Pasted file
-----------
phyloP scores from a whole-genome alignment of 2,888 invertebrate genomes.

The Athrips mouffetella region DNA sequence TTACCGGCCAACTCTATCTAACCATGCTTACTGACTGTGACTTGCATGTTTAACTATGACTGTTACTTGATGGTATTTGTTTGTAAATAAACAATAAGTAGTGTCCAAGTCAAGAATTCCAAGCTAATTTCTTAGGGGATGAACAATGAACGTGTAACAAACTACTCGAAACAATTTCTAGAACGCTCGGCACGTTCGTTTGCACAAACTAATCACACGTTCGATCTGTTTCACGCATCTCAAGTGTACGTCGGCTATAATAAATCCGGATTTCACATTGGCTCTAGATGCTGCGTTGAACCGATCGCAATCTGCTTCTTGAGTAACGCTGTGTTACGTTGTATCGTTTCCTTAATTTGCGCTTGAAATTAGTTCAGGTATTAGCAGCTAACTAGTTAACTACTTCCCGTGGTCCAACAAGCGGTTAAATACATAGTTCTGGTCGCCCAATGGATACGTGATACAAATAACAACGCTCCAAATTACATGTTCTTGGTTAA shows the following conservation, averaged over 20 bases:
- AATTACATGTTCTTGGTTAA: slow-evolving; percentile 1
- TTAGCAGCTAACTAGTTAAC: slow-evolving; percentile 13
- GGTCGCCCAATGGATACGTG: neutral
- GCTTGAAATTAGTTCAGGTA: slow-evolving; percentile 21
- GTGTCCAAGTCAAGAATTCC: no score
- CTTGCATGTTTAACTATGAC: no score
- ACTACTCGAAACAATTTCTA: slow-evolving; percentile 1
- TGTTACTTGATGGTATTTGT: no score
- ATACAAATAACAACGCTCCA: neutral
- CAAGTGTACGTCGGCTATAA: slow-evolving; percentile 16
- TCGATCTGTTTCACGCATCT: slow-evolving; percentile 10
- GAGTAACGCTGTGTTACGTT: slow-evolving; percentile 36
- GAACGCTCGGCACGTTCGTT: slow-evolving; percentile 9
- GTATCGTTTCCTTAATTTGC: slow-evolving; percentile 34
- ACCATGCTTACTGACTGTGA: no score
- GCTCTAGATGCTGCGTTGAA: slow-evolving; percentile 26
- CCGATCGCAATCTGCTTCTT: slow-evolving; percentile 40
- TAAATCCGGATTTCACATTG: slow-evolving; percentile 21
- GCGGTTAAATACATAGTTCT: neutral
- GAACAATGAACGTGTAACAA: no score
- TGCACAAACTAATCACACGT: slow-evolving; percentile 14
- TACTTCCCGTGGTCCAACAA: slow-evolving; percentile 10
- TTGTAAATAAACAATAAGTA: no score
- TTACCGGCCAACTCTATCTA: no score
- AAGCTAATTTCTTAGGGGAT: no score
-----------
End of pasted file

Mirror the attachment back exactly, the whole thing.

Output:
phyloP scores from a whole-genome alignment of 2,888 invertebrate genomes.

The Athrips mouffetella region DNA sequence TTACCGGCCAACTCTATCTAACCATGCTTACTGACTGTGACTTGCATGTTTAACTATGACTGTTACTTGATGGTATTTGTTTGTAAATAAACAATAAGTAGTGTCCAAGTCAAGAATTCCAAGCTAATTTCTTAGGGGATGAACAATGAACGTGTAACAAACTACTCGAAACAATTTCTAGAACGCTCGGCACGTTCGTTTGCACAAACTAATCACACGTTCGATCTGTTTCACGCATCTCAAGTGTACGTCGGCTATAATAAATCCGGATTTCACATTGGCTCTAGATGCTGCGTTGAACCGATCGCAATCTGCTTCTTGAGTAACGCTGTGTTACGTTGTATCGTTTCCTTAATTTGCGCTTGAAATTAGTTCAGGTATTAGCAGCTAACTAGTTAACTACTTCCCGTGGTCCAACAAGCGGTTAAATACATAGTTCTGGTCGCCCAATGGATACGTGATACAAATAACAACGCTCCAAATTACATGTTCTTGGTTAA shows the following conservation, averaged over 20 bases:
- AATTACATGTTCTTGGTTAA: slow-evolving; percentile 1
- TTAGCAGCTAACTAGTTAAC: slow-evolving; percentile 13
- GGTCGCCCAATGGATACGTG: neutral
- GCTTGAAATTAGTTCAGGTA: slow-evolving; percentile 21
- GTGTCCAAGTCAAGAATTCC: no score
- CTTGCATGTTTAACTATGAC: no score
- ACTACTCGAAACAATTTCTA: slow-evolving; percentile 1
- TGTTACTTGATGGTATTTGT: no score
- ATACAAATAACAACGCTCCA: neutral
- CAAGTGTACGTCGGCTATAA: slow-evolving; percentile 16
- TCGATCTGTTTCACGCATCT: slow-evolving; percentile 10
- GAGTAACGCTGTGTTACGTT: slow-evolving; percentile 36
- GAACGCTCGGCACGTTCGTT: slow-evolving; percentile 9
- GTATCGTTTCCTTAATTTGC: slow-evolving; percentile 34
- ACCATGCTTACTGACTGTGA: no score
- GCTCTAGATGCTGCGTTGAA: slow-evolving; percentile 26
- CCGATCGCAATCTGCTTCTT: slow-evolving; percentile 40
- TAAATCCGGATTTCACATTG: slow-evolving; percentile 21
- GCGGTTAAATACATAGTTCT: neutral
- GAACAATGAACGTGTAACAA: no score
- TGCACAAACTAATCACACGT: slow-evolving; percentile 14
- TACTTCCCGTGGTCCAACAA: slow-evolving; percentile 10
- TTGTAAATAAACAATAAGTA: no score
- TTACCGGCCAACTCTATCTA: no score
- AAGCTAATTTCTTAGGGGAT: no score